February 2, 2010

Alan Hahn, writes about the NBA for NY- Newsday and had this to say about the NBA and Nike’s adds.

“Just after David Stern announced that Gilbert Arenas and Javaris Crittenton would be suspended for the rest of the season for their gun play in the locker room, a new print ad campaign by Nike went into circulation. It included the game’s two biggest stars, LeBron James and Kobe Bryant, on opposite pages with the slogan “Prepare for Combat.”
The ad includes a line from Bryant that reads, “I’ll do whatever it takes to win games. I don’t leave anything in the chamber.”
Needless to say, the league isn’t pleased. NBA spokesman Tim Frank told The Associated Press on Friday that the ad is “inappropriate.”
The Brady Campaign, which is the nation’s largest non-partisan organization in the effort to prevent gun violence, also spoke out Saturday, calling the ad
“off-message and badly timed.”
“We need to drop the gun glorification in pro basketball, and that especially applies to million-dollar ad campaigns,” Brady Campaign president Paul Helmke said.
To be fair, the ad was done well before the Arenas/Crittenton controversy. In a statement, Nike said the Bryant quote “was intended to illustrate his all-out
play and commitment on the basketball court. It is a commonly used reference for shooting the basketball and no offense was intended.”
Bryant told reporters Friday that in the wake of the Arenas/Crittenton controversy, he agrees it is a bad time to release the ad. James seemed more annoyed with the league’s criticism. He told reporters Friday that Bryant’s line in the ad has “nothing, zero, to do with guns. At all. Zero.”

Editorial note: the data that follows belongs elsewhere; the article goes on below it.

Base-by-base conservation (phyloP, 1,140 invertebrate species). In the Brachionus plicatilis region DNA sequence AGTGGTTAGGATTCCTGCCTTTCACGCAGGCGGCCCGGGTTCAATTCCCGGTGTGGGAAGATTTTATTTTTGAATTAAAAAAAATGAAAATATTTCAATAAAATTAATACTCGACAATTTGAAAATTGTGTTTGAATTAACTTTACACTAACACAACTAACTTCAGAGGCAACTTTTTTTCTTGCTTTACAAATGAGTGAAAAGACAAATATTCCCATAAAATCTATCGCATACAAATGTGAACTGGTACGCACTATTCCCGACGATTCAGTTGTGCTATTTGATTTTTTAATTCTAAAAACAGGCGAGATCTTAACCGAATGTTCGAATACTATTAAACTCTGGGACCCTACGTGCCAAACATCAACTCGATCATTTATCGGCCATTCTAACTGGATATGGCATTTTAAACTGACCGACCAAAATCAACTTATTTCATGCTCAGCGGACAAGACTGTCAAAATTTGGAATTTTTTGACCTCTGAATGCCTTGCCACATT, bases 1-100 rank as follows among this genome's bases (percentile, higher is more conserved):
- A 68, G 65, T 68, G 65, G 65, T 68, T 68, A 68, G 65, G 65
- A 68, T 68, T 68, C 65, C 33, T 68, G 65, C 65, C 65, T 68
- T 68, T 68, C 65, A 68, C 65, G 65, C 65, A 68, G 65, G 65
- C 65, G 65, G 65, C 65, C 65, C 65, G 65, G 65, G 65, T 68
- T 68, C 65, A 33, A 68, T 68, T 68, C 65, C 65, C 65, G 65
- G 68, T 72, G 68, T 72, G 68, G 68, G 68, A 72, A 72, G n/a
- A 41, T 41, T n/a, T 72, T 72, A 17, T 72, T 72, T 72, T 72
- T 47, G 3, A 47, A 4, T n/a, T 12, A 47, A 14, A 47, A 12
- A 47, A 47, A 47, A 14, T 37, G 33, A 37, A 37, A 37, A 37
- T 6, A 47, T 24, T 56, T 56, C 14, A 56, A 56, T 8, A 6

(James, of course, still might have been smarting from the $25,000 fine the league slapped him with Thursday for kicking <when I saw the film, it sure looked as though he threw it> a water bottle.)
Is the league being oversensitive? The game inherently involves references to guns from the very act of scoring the basketball. Does this mean the Foot Locker Three-Point Shootout also needs to be renamed before All-Star Weekend in Dallas?
It should be noted that the Nike ad was not received well in Cleveland, but for much different reasons. City officials rejected a proposal by Nike to replace
LeBron’s trademark 10-story “Witness” mural outside Quicken Loans Arena with the “Prepare for Combat” look, which has James shirtless and his skin
depicting the texture of Nike’s new training apparel.
According to various reports, the city officials would prefer a more positive image that does not make reference to “combat” while American soldiers are
involved in real fighting overseas.
Also, they were not happy that the new ad does not include James in a Cavaliers jersey. (Caution! Inevitable 2010 reference ahead!)
In New York, the ad clearly isn’t an issue. In Nike’s billboard on 34th Street and 7th Avenue, right outside Madison Square Garden, LeBron’s “combat” ad is displayed prominently. The fact that he’s shirtless acts like a subliminal reminder that he’s available.”

I admire Tom Robinson for his willingness to play Wii. He described a harrowing experience and his sustained injuries on
“I like to think I’m a gamer. You know, a guy with some pluck, a little bulldog spirit in the cut-throat world of Scrabble, Hearts or Stratego, where the winners rule the card table and the losing losers wallow in their miserable Loserville.
But oooh-Wii, I am so not a gamer.